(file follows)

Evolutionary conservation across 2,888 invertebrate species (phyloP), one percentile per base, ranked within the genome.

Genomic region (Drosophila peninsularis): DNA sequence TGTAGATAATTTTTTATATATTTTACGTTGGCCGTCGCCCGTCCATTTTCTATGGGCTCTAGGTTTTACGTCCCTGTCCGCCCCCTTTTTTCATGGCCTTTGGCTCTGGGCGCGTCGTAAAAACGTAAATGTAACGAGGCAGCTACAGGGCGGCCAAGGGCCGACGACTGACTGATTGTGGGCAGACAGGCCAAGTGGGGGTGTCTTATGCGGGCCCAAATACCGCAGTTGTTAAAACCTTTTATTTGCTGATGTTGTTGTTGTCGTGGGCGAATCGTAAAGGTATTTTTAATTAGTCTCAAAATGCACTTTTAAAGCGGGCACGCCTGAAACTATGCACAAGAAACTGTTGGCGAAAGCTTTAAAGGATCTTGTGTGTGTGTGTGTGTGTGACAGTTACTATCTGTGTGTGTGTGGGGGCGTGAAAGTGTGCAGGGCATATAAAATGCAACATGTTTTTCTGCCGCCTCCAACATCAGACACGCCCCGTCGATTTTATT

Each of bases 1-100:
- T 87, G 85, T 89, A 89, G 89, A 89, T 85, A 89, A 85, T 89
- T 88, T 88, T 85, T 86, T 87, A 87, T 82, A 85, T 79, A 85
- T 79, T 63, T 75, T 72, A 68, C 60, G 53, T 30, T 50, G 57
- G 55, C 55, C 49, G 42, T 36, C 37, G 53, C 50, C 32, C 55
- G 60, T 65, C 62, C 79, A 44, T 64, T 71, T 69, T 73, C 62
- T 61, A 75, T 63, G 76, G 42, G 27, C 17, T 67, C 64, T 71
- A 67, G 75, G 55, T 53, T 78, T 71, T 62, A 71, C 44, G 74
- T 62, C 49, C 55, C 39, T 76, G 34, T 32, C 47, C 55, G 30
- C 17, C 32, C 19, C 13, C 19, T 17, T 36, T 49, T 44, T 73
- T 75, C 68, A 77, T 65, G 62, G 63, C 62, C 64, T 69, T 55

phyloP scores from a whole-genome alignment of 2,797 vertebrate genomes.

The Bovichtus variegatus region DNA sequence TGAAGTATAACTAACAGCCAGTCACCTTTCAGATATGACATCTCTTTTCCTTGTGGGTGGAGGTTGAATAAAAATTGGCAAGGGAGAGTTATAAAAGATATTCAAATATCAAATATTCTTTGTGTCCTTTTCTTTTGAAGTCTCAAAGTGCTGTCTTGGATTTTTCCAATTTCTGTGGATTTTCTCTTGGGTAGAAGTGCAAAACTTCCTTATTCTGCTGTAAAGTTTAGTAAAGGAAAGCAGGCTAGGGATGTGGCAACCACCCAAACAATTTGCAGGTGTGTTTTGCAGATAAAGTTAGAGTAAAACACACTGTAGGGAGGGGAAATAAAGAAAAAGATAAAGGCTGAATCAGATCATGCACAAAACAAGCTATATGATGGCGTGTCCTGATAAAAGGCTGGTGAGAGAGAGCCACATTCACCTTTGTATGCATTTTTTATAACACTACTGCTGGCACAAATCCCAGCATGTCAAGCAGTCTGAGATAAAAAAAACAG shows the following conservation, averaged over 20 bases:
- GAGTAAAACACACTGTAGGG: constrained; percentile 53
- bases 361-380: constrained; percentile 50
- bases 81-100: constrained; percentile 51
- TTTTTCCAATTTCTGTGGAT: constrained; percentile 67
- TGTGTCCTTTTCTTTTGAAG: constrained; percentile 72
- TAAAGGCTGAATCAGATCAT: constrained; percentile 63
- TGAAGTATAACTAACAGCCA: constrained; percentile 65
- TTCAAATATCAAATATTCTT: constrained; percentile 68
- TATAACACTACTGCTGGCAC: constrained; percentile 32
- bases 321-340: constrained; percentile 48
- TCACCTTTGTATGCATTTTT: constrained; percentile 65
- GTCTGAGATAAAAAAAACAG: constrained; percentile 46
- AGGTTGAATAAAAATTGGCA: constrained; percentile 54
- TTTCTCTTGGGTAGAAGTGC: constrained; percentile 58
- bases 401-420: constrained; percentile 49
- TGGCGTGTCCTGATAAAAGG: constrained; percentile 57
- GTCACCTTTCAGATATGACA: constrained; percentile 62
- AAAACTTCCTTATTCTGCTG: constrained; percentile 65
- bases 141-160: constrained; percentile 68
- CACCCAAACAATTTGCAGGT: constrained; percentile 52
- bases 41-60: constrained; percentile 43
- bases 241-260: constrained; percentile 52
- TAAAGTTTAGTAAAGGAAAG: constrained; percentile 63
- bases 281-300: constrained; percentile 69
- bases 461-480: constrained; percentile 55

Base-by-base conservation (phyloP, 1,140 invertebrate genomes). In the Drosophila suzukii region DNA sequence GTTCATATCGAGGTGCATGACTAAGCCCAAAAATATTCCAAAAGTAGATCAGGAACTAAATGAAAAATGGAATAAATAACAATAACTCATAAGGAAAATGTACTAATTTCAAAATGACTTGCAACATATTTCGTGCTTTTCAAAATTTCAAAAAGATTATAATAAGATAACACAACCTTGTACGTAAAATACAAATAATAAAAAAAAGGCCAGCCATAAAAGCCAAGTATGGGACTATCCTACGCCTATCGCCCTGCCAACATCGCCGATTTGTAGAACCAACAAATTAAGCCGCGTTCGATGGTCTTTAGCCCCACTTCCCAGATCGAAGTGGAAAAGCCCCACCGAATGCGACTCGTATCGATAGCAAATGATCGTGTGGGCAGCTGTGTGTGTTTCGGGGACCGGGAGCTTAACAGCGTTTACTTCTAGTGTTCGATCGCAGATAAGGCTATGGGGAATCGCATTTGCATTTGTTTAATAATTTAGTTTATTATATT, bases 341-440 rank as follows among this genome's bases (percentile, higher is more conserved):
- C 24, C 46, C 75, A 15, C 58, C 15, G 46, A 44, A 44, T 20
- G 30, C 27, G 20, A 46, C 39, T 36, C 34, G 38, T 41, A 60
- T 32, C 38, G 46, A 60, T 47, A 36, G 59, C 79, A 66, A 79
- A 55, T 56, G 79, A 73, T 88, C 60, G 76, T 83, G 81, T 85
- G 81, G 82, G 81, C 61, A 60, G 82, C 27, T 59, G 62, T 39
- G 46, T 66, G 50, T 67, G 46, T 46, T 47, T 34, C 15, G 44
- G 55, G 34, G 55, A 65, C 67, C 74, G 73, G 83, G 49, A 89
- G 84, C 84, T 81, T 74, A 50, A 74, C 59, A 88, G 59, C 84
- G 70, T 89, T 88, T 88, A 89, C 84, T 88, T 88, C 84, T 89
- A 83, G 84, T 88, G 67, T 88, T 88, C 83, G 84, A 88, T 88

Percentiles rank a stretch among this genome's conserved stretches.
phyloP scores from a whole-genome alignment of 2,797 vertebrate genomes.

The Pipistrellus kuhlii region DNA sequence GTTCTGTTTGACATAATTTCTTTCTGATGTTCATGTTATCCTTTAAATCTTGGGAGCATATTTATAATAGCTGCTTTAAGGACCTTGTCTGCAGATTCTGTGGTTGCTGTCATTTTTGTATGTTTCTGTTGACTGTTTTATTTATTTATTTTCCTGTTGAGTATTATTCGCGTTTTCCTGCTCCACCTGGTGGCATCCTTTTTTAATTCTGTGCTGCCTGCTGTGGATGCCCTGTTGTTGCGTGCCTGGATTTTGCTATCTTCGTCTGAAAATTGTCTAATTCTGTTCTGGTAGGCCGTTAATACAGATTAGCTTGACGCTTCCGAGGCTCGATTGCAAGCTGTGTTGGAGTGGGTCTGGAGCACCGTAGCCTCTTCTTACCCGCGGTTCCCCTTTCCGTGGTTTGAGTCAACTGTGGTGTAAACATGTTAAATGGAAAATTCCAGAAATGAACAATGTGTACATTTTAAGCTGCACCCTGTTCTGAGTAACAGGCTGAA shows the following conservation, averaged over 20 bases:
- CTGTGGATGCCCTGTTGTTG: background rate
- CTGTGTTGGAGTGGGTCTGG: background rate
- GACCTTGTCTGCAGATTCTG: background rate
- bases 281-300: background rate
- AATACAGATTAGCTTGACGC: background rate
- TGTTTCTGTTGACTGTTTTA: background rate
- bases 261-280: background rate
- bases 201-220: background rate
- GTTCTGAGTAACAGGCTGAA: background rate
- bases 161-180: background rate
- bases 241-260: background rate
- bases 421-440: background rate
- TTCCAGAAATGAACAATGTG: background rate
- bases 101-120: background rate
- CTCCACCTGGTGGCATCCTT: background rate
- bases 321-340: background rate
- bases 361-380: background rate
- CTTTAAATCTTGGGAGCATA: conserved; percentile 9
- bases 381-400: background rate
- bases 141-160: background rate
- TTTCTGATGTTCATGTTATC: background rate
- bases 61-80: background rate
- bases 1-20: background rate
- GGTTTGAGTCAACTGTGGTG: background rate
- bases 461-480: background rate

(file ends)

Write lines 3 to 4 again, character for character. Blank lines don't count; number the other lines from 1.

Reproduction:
Each of bases 1-100:
- T 87, G 85, T 89, A 89, G 89, A 89, T 85, A 89, A 85, T 89